There’s an odd situation in the software industry. Employers are adamant that they can’t find suitable talent to fill the technical jobs they have. Job candidates are adamant that they can’t find suitable work. It seems strange to me that both these things are true at the same time.
Many people have opinions and observations about this. Often, they cite academic studies, industry surveys, formal management models, psychology, and various other things that are confusing for a Bear of Very Little Brain like me. I wonder if we could go a long way toward solving this problem if we ajusted, just slightly, the way we think about what we’re aiming to accomplish, on the hiring side and on the job search side.
Continue reading How we think about recruiting
William van den Ende was trying to find a good balance for quotes included in blog posts, and his effort inspired me to try and assemble a blog post entirely out of other people’s quotes.
It’s a bad idea. Set your expectations accordingly. Here goes.
Continue reading Scrum in quotes
Although “agile” has been around a long time, and Scrum even longer, many large organizations are only now undertaking “agile transformation” initiatives. People in those organizations who have not had experiences elsewhere with “agile” or Scrum are on the learning curve. I’ve noticed a handful of challenges that seem to be fairly common in these organizations.
Maybe it will be helpful to mention some of the common points of confusion and try to clarify them. I hope so, anyway.
Continue reading Scrum pain in large organizations
People who practice refactoring often turn to the Gilded Rose exercise, originally posted by Bobby Johnson and extended and elaborated by Emily Bache. The exercise can be approached in many different ways. I think that makes it especially useful for exploring alternative ways of dealing with existing code bases.
Several years ago, Arlo Belshee came up with an interesting way to address existing code that he calls read by refactoring. I will admit that I haven’t discussed this with him directly, nor have I attended his training on the subject. I’m basing this on my reading of the idea online and experimenting with the approach on my own. So, I might be missing key aspects of the idea. Please feel free to correct me if that’s the case.
Continue reading Gilded Rose: Read by Refactoring
People in our field like to cite various maxims or laws. To name a few, there are Conway’s Law, Hyrum’s Law,
Brooks’ Law, the Peter Principle, Hofstadter’s Law, the 90-90 Rule, Parkinson’s Law, Sayre’s Law, Eagleson’s Law, Postel’s Law (a.k.a. the Robustness Principle), Linus’ Law, the Dunning-Kruger Effect, the Principle of Least Astonishment, Hanlon’s Razor and it’s notable parent, Occam’s Razor, and of course the ever-popular Murphy’s Law.
I’d like to consider a couple of maxims today: the Law of Diminishing Returns and the Pareto Principle, or 80/20 Rule, in relation to the idea of multi-skilled team members on a cross-functional team.
Continue reading 80/20 Skills
The Coronavirus pandemic created a need for companies to shift to remote work very quickly. In virtually every case there was no intent to do that, and no plan to implement the change smoothly. Initially, there was a lot of thrashing. Then people started to get a handle on how to manage the work-from-home situation.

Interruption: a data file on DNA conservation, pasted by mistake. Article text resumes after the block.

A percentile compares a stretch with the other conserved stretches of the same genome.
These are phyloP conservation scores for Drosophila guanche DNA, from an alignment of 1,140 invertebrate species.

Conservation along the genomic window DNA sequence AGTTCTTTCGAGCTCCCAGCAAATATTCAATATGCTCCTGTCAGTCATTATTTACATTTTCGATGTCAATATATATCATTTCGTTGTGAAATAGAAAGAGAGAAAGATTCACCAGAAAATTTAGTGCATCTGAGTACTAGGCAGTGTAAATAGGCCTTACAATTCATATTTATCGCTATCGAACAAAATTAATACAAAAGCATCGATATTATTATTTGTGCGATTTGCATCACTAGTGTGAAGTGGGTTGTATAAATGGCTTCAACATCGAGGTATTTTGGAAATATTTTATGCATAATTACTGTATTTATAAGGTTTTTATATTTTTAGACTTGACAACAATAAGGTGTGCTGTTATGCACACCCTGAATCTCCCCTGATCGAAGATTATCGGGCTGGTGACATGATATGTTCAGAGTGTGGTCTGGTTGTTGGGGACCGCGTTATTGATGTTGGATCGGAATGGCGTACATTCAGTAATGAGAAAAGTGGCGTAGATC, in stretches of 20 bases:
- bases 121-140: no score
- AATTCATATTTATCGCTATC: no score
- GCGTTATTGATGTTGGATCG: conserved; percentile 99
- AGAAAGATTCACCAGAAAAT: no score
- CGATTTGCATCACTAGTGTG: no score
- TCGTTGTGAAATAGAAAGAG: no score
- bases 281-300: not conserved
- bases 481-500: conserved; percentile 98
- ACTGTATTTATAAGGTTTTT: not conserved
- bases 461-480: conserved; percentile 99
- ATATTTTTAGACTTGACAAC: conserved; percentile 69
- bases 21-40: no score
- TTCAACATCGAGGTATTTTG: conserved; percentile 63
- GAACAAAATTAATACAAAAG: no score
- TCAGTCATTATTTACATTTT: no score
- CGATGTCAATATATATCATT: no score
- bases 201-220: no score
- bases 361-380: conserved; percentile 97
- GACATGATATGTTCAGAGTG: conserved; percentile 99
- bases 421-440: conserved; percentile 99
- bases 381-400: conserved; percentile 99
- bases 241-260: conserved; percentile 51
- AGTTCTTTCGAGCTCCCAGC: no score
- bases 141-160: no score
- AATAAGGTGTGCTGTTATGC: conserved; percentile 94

Continue reading Remote work backlash
In a February 2020 article on cucumber.io, “Eviscerating the Test Automation Pyramid”, Seb Rose points out some of the issues that ensue when people misunderstand the intent of the test automation pyramid (or triangle) originally proposed by Mike Cohn and interpret the model too literally. He suggests if we remove the various levels and labels that people have added on the inside of the triangle, and think about the shape as such, we’ll come closer to the original intent – many tests of small scope and fewer tests of larger scope.
Continue reading What happened to the test automation pyramid?
I came across an interesting video about how to relieve traffic congestion, “How to Fix Traffic Forever”, and it seems to me the key points are equally applicable to software development and delivery. What do you think?
Continue reading Traffic
Design by Contract is a software design approach that is helpful when we are building solutions from small building blocks that interact with one another through interfaces or APIs. The “contract” is the definition of how an interface or API is meant to be used. There’s a good description on the C2 Wiki, a reasonably good article on Wikipedia, and concise explanations in the Microsoft .NET documentation and on the Java Practices site.
Continue reading Design by Contract
This is a continuation of an exercise to learn how difficult it is to add refactoring support to a text editor. There’s no intent to produce a fully-featured and robust solution, but just in case it proves to be useful I want to focus on a couple of tools that don’t already have satisfactory refactoring support for widely-used legacy languages.
To be clear: This isn’t a “lesson”. I’m not teaching you something I already know how to do. I’m writing down what happens as I try to teach myself how to do something that’s new to me. Others already know how to write refactoring logic and how to write extensions and plugins for editors and IDEs. Fair warning, in case that sort of thing doesn’t interest you.
Continue reading Refactoring the Hard Way, Part 2